Want to know what a crowd of almost 900 people dressed as zombies looks like? It looks something like this.
Yes, I do think a zombie march is a fun family activity. There’s makeup and costumes. There’s marching. There’s acting. There’s making crowds of people laugh at the absurdity of it all. I’ll clarify that my kids have never actually seen a true zombie movie, nor are they likely to see one anytime soon. That’s really not what this is about. It’s pure camp and pure fun. This year, my husband organized the Lawrence, Kansas event and transformed it from a flash mob into a charity fundraiser.
There are all sorts of zombie walks across the country. Some are charity fundraisers, like the fantastic Iowa City event, and some are just loosely organized gatherings for the fun of it. If you don’t have an event near you, you can always start one up.
Our 2011 zombie attire tended to be on the practical side. My daughter wore a ghostly pirate T-shirt clearly derived from a certain Caribbean themed movie series. My son and I wore an official event T-shirt. Last year we had a zombie princess and a skeleton boy, but this year we just didn’t have the time to make more costumes. Casual dress codes don’t mean you can’t be creepy.
There were plenty of elaborate costumes. Some kids went all out with fake blood and even foam organs dangling from their mouths. There was a zombie Santa offering to let zombie children pose with him (my kids declined.) A piece of advice for would-be-zombies: Go for exaggerated makeup, because the bulk of the march takes place at night, and subtle just won’t show up.
I took an early day from work to help get everyone ready. How often does your husband ask you to come home from work early to help him with his hair? He had the most elaborate costume of the bunch of us and went with a classic not-quite-zombie you might recognize.
The sheet in his hand is full of stickers. He managed a “body count” for the walk by handing everyone a sticker and then counting how many he’d distributed. He also organized event insurance, found sponsors, printed T-shirts, and walked around with paper towels and cleaning solution to wipe fake blood off of any store windows. Phew! He managed to double last year’s attendance and raise $1000 in cash and wish-list items for the Lawrence Humane Society. He’s already in talks with the city library to coordinate their reading list for next year. How fun is that?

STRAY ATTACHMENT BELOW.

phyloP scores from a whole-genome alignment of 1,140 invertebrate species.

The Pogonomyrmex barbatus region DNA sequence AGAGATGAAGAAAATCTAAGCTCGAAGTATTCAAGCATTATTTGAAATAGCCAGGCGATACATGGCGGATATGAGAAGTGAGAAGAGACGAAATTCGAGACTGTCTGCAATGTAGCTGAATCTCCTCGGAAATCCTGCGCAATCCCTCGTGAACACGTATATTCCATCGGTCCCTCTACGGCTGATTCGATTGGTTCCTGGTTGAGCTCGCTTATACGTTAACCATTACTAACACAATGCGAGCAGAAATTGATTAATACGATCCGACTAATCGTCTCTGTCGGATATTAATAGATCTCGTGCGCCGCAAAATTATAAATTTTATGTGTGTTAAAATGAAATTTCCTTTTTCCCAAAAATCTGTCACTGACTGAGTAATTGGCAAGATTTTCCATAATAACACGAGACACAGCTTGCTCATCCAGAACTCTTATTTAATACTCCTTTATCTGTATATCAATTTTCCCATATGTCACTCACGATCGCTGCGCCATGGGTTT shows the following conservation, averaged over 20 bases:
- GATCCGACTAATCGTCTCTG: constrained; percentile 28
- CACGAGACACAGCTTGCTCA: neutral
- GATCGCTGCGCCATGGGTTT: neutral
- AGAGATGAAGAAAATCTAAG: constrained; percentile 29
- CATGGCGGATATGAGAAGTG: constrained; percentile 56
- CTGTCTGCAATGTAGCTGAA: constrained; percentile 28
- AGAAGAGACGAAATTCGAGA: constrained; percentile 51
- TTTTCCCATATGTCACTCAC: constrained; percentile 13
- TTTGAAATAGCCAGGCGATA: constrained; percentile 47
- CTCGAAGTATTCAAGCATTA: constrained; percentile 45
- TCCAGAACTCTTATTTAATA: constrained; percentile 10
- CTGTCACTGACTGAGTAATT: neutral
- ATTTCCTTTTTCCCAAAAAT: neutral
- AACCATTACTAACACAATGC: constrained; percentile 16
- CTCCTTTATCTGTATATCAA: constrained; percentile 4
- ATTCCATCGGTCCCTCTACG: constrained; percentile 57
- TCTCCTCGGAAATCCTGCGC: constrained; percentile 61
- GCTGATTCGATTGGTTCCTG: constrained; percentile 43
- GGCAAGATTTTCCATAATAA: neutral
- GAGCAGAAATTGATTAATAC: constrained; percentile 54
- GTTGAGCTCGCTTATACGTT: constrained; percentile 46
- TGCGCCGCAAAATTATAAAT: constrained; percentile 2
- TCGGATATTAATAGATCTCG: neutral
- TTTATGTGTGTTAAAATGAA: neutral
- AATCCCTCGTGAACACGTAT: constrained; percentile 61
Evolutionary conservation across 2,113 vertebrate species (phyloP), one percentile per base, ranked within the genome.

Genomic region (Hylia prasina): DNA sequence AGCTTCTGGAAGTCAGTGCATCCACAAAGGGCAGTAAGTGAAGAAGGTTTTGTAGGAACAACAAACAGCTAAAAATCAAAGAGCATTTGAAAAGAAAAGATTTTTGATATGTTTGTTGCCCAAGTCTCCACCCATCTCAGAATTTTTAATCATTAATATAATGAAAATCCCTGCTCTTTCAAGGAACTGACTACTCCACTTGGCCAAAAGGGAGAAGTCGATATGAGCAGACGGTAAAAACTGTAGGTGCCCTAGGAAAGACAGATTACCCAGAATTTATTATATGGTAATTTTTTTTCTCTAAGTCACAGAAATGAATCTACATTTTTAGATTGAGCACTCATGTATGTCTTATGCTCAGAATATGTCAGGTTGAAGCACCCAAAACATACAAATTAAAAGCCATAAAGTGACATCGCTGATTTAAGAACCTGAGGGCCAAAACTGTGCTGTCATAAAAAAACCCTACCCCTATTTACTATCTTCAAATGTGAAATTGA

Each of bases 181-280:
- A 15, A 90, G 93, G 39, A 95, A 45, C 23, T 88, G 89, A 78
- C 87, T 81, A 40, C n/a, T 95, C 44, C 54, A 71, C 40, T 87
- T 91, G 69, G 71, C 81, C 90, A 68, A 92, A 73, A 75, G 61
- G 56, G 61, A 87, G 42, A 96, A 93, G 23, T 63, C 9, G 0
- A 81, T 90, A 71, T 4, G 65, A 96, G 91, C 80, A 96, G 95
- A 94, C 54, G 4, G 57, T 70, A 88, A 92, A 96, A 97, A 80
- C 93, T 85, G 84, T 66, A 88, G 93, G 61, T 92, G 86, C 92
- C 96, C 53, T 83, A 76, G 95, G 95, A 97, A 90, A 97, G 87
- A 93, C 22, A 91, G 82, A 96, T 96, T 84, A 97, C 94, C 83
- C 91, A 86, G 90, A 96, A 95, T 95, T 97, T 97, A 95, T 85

How does it work? Each zombie march is going to have their own rules, so check to see what’s available locally. Our walk in Lawrence starts gathering in the evening around 6:30, so it’s still light outside, and everyone can admire the costumes during the daylight. In spite of the gore, ours is a very family friendly event and has lots of children.
This year we had a PA system and an MC. He warmed up the crowd with fake eyeballs and let them know the rules. Oh yes, there are rules. Zombies obey traffic signals, because we don’t like to see anyone become zombies for real. Zombies refrain from banging on glass, because it’s scary for real when the glass breaks, and then the store owner makes you pay for it.
The march started at 7:00 pm when it’s dark. Everyone walks up one side of downtown and then down the other. That’s it. You might think that’s very dull, but you should see the crowd of spectators laughing and enjoying the whole thing. There’s also the camaraderie you experience with your fellow zombies as you shuffle up and down the street moaning about brains, and the high-fives for particularly gory or funny outfits. If it’s not on your bucket list, it should be.
Once we’d shuffled and moaned our way around town, we settled in for some “brain food” at a local downtown restaurant. We weren’t the only zombies craving pizza that night. After that it was bath time, and I tucked my tuckered little zombies into bed.